Dr George Petelin

Dr George Petelin is Convenor of Higher Degrees by Research at the Queensland College of Art (QCA), Griffith University, Brisbane. He is a practising artist, curator, and arts writer. In 1988, he co-curated the first exhibition of contemporary Australian art to travel to China, and, in 1992, curated Transgenerations at the Queensland Art Gallery. George was instrumental in establishing the Bachelor of Visual Art in Contemporary Australian Indigenous Art at QCA, the first university degree program in contemporary Indigenous art designed for Indigenous students. In 2002, he prepared a Research Training Benchmarking Report for the Australian Council of University Art and Design Schools. George has worked as an art critic for the Australian, and has been secretary and president of the Association des Critiques d’Art (Australian Section). He exhibits as a digital photographer and conducts research in critical theory.

Professor Colin Rhodes

Professor Colin Rhodes is Dean of Sydney College of the Arts, University of Sydney. A writer and artist, he has published and lectured widely on twentieth-century art, especially in the areas of expressionism and primitivism, and books include Primitivism and Modern Art (1994) and Outsider Art: Spontaneous Alternatives (2000). He also wrote substantial parts of the Dutch Open University Modern Art course (1998). In 2009, Colin founded the Self-Taught and Outsider Art Research and Collection (STOARC) at the University of Sydney.

Dr Ann Schilo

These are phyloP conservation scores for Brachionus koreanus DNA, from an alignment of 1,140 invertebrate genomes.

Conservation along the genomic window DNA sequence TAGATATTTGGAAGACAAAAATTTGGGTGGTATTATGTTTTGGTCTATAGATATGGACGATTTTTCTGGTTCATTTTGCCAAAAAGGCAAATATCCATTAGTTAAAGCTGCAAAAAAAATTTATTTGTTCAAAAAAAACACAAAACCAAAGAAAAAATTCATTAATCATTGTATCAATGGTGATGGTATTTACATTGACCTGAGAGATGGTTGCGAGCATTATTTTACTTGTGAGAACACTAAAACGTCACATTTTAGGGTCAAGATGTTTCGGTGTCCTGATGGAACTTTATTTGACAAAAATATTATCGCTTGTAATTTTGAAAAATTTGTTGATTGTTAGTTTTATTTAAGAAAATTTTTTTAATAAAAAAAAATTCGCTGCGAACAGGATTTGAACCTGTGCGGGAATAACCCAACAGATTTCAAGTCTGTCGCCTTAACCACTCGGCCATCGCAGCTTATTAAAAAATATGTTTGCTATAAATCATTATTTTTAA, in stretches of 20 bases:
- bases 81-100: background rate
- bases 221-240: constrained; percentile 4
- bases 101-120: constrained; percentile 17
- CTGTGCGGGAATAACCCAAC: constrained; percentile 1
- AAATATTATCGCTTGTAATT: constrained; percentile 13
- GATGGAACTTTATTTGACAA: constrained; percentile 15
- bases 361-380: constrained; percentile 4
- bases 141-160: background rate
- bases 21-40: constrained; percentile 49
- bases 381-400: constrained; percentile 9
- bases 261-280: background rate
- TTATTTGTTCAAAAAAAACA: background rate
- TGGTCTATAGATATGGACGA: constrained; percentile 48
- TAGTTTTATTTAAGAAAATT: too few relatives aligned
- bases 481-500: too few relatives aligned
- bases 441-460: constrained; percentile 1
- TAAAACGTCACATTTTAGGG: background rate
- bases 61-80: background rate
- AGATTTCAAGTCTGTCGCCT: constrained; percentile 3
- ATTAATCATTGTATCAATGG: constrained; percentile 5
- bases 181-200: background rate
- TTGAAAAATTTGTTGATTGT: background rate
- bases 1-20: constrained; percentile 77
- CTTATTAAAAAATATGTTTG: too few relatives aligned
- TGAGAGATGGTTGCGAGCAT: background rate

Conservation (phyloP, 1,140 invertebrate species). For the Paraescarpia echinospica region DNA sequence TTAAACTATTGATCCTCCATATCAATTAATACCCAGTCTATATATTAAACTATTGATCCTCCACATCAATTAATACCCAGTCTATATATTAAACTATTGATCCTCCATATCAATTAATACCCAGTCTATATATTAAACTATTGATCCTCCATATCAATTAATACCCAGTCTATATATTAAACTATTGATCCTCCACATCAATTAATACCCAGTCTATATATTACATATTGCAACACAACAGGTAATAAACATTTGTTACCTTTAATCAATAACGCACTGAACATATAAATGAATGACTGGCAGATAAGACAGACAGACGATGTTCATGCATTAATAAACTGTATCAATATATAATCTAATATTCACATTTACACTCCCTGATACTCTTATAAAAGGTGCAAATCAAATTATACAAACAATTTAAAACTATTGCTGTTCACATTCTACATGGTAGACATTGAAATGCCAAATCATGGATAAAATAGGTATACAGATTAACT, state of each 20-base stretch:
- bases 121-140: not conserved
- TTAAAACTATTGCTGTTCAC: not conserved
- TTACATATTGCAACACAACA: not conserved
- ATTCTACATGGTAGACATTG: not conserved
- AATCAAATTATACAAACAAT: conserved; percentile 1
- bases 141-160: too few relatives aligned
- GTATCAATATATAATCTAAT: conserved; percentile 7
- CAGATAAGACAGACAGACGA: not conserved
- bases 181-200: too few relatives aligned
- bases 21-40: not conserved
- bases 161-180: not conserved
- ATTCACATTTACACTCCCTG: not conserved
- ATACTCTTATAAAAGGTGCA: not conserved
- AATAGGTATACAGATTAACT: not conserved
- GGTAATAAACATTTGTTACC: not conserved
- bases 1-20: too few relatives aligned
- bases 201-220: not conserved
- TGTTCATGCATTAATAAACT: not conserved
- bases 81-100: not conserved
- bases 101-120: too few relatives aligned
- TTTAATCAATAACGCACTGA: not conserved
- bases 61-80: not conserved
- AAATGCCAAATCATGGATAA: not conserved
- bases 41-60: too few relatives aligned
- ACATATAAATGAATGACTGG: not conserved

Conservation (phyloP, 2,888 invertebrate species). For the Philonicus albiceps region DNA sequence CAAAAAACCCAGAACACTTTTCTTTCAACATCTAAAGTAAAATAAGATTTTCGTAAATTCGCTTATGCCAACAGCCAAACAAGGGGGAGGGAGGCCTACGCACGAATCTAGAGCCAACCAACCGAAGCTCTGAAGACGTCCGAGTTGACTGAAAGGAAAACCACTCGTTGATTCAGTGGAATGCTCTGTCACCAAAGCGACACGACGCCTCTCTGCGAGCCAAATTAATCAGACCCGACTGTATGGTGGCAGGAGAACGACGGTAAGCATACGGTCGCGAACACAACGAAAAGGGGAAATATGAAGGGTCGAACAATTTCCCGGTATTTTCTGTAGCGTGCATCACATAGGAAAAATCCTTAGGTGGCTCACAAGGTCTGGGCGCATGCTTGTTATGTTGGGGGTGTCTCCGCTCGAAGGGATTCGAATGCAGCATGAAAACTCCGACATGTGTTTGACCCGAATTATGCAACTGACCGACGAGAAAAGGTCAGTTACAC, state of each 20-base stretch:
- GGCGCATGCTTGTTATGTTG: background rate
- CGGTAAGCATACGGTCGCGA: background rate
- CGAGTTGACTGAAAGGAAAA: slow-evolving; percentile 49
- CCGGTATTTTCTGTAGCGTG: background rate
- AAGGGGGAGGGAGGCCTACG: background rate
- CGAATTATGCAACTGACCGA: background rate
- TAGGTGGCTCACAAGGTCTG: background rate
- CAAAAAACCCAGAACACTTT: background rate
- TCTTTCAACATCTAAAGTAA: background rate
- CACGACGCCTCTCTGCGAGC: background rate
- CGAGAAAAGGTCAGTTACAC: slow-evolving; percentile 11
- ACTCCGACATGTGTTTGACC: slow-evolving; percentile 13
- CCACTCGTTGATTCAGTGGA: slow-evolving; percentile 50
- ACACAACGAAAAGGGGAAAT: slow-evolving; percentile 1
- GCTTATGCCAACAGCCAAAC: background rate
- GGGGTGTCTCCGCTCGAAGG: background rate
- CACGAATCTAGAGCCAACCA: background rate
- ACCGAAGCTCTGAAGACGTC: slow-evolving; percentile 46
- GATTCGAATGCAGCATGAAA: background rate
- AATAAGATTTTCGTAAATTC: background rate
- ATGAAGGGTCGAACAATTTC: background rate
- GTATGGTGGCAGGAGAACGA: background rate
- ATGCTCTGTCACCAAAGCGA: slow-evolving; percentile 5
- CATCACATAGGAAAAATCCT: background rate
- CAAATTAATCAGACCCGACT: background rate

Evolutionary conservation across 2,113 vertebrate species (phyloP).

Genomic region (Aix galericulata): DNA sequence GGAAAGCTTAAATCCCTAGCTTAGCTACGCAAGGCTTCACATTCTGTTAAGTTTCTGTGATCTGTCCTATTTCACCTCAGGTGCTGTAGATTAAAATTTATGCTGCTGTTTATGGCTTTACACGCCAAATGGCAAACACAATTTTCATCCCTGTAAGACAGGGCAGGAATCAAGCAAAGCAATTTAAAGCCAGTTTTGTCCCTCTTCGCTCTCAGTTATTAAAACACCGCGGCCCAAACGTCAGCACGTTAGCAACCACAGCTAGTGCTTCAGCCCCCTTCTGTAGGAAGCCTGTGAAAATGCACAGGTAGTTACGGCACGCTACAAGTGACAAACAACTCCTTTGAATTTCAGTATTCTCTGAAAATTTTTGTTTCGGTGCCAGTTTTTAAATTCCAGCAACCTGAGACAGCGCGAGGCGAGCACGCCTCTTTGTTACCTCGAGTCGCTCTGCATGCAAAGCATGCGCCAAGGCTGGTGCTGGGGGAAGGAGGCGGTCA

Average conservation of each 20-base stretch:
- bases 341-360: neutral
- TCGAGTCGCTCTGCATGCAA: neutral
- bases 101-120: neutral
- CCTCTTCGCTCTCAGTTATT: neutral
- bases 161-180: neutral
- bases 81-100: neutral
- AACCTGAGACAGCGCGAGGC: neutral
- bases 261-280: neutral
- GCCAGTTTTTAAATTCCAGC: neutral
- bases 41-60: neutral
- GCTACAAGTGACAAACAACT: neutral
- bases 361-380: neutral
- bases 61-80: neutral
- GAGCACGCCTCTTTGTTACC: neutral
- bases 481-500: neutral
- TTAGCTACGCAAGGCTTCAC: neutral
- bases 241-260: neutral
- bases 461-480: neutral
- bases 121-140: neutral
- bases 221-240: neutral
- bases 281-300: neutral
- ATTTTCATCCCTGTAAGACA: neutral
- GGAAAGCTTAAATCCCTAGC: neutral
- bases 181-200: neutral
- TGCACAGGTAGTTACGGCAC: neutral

Dr Ann Schilo is Senior Lecturer in the School of Design and Art, Curtin University, Perth. Her research investigates a number of key themes in contemporary art theory and practice, with a particular interest in the areas of women’s artistic practices, feminist art theory, the visualisation of place, and folk material culture. With a focus on Western Australian visual arts, she has published widely, with essays such as “Art in Working Life” in FOREIGNERS: Secret Artefacts of Industrialism, ed. Jennifer Harris (Perth: Black Swan Press, 2009), and “On Dress and Adornment” in Beyond Garment, ed. Anne Farren (Perth: Western Australian Museum, 2010), as well as numerous collaboratively written articles. Her most recent curatorial project, Insight, was an exhibition of women’s art held in the Albany City Art Collection (2012). Ann is an experienced supervisor of postgraduate research and is recognised for her work in the field of creative production theses.

Professor Ross Woodrow

Professor Ross Woodrow is Deputy Director (Research) at QCA, Griffith University, Brisbane. His educational background in studio art and art history has shaped his hybrid profile as a practitioner and theorist. He has been engaged with the debates around studio research since practice-based doctorates were introduced in Australian universities during the mid-1990s, and he is among the most experienced supervisors of studio-based doctoral projects in Australia. His most recent solo exhibition was held at the Thomas Hunter Project Space, Hunter College, CUNY, New York, in 2011, and major recent curatorial projects include William Dobell: Hard Drawing, at the Newcastle Region Art Gallery (2007), and Australia Felix at the Crane Arts Centre, Philadelphia (2011). His particular archival research interest in physiognomy and graphic representation has resulted in a number of conference papers and other publications.

Studio Research is a peer-reviewed journal published by the Queensland College of Art, Griffith University.